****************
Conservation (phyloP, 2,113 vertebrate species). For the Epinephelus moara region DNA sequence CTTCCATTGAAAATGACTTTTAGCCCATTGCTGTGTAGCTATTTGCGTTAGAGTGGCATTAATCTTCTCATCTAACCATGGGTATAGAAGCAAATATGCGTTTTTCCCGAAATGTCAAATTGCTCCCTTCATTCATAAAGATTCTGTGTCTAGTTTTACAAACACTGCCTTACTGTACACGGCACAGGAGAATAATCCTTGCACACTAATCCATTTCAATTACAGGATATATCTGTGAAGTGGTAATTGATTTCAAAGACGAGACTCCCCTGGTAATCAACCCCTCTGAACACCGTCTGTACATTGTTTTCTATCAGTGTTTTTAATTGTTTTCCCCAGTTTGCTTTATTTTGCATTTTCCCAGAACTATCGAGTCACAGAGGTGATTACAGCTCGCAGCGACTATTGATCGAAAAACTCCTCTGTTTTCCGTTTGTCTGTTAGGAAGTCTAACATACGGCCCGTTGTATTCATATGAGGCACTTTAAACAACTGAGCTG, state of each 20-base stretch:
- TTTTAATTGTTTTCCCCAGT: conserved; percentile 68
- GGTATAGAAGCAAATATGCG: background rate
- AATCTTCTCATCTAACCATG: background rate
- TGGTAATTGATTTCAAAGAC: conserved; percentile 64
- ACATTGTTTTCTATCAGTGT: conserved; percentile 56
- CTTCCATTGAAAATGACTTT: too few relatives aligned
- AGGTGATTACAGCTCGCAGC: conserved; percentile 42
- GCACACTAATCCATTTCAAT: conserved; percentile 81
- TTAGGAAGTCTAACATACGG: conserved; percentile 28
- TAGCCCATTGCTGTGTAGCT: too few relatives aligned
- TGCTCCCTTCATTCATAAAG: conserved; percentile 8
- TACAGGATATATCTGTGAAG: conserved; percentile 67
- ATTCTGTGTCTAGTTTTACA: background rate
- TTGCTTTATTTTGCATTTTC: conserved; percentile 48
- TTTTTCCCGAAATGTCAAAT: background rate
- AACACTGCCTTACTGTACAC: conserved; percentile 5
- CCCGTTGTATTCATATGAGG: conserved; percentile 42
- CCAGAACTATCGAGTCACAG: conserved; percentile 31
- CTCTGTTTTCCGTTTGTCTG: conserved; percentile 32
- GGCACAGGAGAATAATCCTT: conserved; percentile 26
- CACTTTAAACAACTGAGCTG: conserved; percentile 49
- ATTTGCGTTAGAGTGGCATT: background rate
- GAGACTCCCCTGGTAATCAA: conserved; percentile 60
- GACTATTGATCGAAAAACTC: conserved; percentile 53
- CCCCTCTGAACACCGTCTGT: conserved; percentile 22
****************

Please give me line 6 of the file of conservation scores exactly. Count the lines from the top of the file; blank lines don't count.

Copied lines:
- ACATTGTTTTCTATCAGTGT: conserved; percentile 56